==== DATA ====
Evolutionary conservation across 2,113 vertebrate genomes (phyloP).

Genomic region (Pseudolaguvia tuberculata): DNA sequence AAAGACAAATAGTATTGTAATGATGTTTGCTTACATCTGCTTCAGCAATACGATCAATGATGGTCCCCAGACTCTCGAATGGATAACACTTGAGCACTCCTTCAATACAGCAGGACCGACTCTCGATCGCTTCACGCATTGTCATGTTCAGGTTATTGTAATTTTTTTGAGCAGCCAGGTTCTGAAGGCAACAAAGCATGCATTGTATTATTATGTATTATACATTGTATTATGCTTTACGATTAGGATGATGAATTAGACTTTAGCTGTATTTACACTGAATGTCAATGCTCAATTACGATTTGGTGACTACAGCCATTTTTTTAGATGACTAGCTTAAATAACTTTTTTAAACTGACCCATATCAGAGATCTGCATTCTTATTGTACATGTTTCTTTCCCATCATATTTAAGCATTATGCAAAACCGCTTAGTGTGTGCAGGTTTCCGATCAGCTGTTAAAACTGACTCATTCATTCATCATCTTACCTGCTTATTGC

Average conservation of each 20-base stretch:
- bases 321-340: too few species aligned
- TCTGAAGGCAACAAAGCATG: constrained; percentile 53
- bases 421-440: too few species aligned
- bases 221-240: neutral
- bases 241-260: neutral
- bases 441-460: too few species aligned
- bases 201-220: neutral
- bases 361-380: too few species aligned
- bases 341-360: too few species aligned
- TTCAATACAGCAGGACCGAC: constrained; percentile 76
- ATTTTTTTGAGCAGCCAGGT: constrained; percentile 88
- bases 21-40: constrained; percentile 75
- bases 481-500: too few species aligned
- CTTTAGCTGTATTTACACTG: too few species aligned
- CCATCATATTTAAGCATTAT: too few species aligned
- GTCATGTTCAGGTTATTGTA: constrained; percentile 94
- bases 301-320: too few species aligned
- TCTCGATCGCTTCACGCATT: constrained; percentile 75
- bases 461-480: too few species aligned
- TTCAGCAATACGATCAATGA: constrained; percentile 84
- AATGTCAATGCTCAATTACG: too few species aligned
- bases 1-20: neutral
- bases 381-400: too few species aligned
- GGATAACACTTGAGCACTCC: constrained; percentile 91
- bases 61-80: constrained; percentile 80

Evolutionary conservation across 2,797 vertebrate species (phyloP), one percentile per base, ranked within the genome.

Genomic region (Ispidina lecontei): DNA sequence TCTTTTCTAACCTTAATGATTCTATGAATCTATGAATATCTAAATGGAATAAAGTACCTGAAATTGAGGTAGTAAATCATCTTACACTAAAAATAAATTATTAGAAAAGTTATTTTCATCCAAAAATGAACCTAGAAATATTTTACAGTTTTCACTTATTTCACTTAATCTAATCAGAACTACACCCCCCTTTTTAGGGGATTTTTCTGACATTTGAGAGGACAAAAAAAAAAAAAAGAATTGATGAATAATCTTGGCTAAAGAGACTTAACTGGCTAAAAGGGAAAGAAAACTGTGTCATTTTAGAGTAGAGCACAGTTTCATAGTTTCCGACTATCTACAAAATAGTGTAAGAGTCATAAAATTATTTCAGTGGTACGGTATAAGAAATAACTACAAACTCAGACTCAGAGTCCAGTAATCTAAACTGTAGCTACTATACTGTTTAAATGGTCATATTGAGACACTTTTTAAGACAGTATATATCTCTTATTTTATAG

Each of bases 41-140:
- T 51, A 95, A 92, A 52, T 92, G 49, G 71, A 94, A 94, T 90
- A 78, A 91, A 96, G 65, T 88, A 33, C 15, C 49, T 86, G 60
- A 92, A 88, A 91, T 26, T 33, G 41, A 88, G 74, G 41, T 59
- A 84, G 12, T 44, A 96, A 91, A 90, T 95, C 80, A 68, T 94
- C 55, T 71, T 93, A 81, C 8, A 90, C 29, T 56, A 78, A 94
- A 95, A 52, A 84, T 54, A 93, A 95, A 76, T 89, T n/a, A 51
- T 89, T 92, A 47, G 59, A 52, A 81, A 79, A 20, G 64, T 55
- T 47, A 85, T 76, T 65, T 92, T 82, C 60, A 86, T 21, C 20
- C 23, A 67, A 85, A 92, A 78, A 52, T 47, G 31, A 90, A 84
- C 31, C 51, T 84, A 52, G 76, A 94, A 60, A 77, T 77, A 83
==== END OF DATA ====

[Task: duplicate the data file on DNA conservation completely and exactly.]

Evolutionary conservation across 2,113 vertebrate genomes (phyloP).

Genomic region (Pseudolaguvia tuberculata): DNA sequence AAAGACAAATAGTATTGTAATGATGTTTGCTTACATCTGCTTCAGCAATACGATCAATGATGGTCCCCAGACTCTCGAATGGATAACACTTGAGCACTCCTTCAATACAGCAGGACCGACTCTCGATCGCTTCACGCATTGTCATGTTCAGGTTATTGTAATTTTTTTGAGCAGCCAGGTTCTGAAGGCAACAAAGCATGCATTGTATTATTATGTATTATACATTGTATTATGCTTTACGATTAGGATGATGAATTAGACTTTAGCTGTATTTACACTGAATGTCAATGCTCAATTACGATTTGGTGACTACAGCCATTTTTTTAGATGACTAGCTTAAATAACTTTTTTAAACTGACCCATATCAGAGATCTGCATTCTTATTGTACATGTTTCTTTCCCATCATATTTAAGCATTATGCAAAACCGCTTAGTGTGTGCAGGTTTCCGATCAGCTGTTAAAACTGACTCATTCATTCATCATCTTACCTGCTTATTGC

Average conservation of each 20-base stretch:
- bases 321-340: too few species aligned
- TCTGAAGGCAACAAAGCATG: constrained; percentile 53
- bases 421-440: too few species aligned
- bases 221-240: neutral
- bases 241-260: neutral
- bases 441-460: too few species aligned
- bases 201-220: neutral
- bases 361-380: too few species aligned
- bases 341-360: too few species aligned
- TTCAATACAGCAGGACCGAC: constrained; percentile 76
- ATTTTTTTGAGCAGCCAGGT: constrained; percentile 88
- bases 21-40: constrained; percentile 75
- bases 481-500: too few species aligned
- CTTTAGCTGTATTTACACTG: too few species aligned
- CCATCATATTTAAGCATTAT: too few species aligned
- GTCATGTTCAGGTTATTGTA: constrained; percentile 94
- bases 301-320: too few species aligned
- TCTCGATCGCTTCACGCATT: constrained; percentile 75
- bases 461-480: too few species aligned
- TTCAGCAATACGATCAATGA: constrained; percentile 84
- AATGTCAATGCTCAATTACG: too few species aligned
- bases 1-20: neutral
- bases 381-400: too few species aligned
- GGATAACACTTGAGCACTCC: constrained; percentile 91
- bases 61-80: constrained; percentile 80

Evolutionary conservation across 2,797 vertebrate species (phyloP), one percentile per base, ranked within the genome.

Genomic region (Ispidina lecontei): DNA sequence TCTTTTCTAACCTTAATGATTCTATGAATCTATGAATATCTAAATGGAATAAAGTACCTGAAATTGAGGTAGTAAATCATCTTACACTAAAAATAAATTATTAGAAAAGTTATTTTCATCCAAAAATGAACCTAGAAATATTTTACAGTTTTCACTTATTTCACTTAATCTAATCAGAACTACACCCCCCTTTTTAGGGGATTTTTCTGACATTTGAGAGGACAAAAAAAAAAAAAAGAATTGATGAATAATCTTGGCTAAAGAGACTTAACTGGCTAAAAGGGAAAGAAAACTGTGTCATTTTAGAGTAGAGCACAGTTTCATAGTTTCCGACTATCTACAAAATAGTGTAAGAGTCATAAAATTATTTCAGTGGTACGGTATAAGAAATAACTACAAACTCAGACTCAGAGTCCAGTAATCTAAACTGTAGCTACTATACTGTTTAAATGGTCATATTGAGACACTTTTTAAGACAGTATATATCTCTTATTTTATAG

Each of bases 41-140:
- T 51, A 95, A 92, A 52, T 92, G 49, G 71, A 94, A 94, T 90
- A 78, A 91, A 96, G 65, T 88, A 33, C 15, C 49, T 86, G 60
- A 92, A 88, A 91, T 26, T 33, G 41, A 88, G 74, G 41, T 59
- A 84, G 12, T 44, A 96, A 91, A 90, T 95, C 80, A 68, T 94
- C 55, T 71, T 93, A 81, C 8, A 90, C 29, T 56, A 78, A 94
- A 95, A 52, A 84, T 54, A 93, A 95, A 76, T 89, T n/a, A 51
- T 89, T 92, A 47, G 59, A 52, A 81, A 79, A 20, G 64, T 55
- T 47, A 85, T 76, T 65, T 92, T 82, C 60, A 86, T 21, C 20
- C 23, A 67, A 85, A 92, A 78, A 52, T 47, G 31, A 90, A 84
- C 31, C 51, T 84, A 52, G 76, A 94, A 60, A 77, T 77, A 83